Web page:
Fisheries managers often describe a healthy fishery as one in which the predator-prey ratios are balanced. This assumes that a sufficient amount of prey (Bluegill, Shad, Shiners, etc.) exist to support predators (often Largemouth Bass) so that they maintain adequate size, growth and condition. Indicators that suggest a fishery is unbalanced could include high catch rates of small fish, a reduction in the maximum size of fish caught or fish that appear significantly underweight.

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    Topics: Fisheries Management, Fisheries Projects

    Harvesting or Hydro-raking... Which Mechanical Solution Is Best?

    by: SOLitude Lake Management   |   Sep 29, 2019

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    Written by Industry Expert Jeff Castellani, Director of Mechanical Operations

    Rarely is there one specific remedy for the restoration of a waterbody. Restoration often requires a multiyear management program encompassing a combination of aquatic management tools and techniques, such as herbicide and algaecide treatments, nutrient remediation, aeration and biological augmentation. Mechanical removal is an additional management method that may be incorporated into a restoration program, and has a number of ecological benefits including nutrient mitigation, water circulation and open water habitat restoration.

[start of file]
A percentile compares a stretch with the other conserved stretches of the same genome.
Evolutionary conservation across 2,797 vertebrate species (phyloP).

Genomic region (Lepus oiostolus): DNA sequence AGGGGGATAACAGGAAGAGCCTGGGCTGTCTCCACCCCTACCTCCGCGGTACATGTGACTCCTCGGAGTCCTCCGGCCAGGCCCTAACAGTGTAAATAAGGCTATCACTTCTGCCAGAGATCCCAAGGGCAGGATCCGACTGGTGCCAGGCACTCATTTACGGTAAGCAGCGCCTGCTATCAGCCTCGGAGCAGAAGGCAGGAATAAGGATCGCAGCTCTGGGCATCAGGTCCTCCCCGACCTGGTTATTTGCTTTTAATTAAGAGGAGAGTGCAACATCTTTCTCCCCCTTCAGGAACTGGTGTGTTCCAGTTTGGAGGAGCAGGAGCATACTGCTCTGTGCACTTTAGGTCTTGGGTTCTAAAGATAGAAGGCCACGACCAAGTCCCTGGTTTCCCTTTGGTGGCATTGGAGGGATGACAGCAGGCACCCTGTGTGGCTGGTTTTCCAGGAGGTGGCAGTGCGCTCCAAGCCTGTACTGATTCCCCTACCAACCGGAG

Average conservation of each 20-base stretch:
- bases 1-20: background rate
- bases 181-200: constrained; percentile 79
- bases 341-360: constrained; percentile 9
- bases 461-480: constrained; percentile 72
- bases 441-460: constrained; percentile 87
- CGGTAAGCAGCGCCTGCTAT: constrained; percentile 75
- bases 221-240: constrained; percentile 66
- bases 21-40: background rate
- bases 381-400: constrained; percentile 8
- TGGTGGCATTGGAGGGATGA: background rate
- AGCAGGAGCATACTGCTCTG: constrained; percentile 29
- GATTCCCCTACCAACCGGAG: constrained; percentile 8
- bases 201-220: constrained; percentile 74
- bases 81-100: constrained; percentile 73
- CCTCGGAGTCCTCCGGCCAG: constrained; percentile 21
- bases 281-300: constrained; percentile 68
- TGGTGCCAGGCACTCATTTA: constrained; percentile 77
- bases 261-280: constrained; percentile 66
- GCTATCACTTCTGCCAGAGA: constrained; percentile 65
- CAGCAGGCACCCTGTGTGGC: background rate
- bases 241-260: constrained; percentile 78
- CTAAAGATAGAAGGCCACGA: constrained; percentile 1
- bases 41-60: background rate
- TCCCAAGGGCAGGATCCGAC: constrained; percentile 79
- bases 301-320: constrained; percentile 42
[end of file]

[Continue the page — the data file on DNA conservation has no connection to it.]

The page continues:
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    Topics: Water Quality/Nutrient Remediation, Aquatic Weeds and Algae

    New Innovative Solutions in Your Lake Manager’s ‘Toolbox’

    by: SOLitude Lake Management   |   Sep 19, 2019

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    AS SEEN IN Turf Magazine: Written by Shannon Junior, Ecologist

    Herbicides and algaecides have traditionally been used to maintain balanced ecosystems in lakes and ponds—but wouldn’t it be exciting if there was a new technology or process that could totally revolutionize the way we approach environmental problems in our communities? Industry leaders have long understood that proactive, holistic management strategies are the key to achieve long-term balance in our aquatic environments; however, our toolbox of sustainable lake management solutions has not always grown at the same pace as our knowledge. That’s why we are so excited about recent advances in aquatic habitat restoration.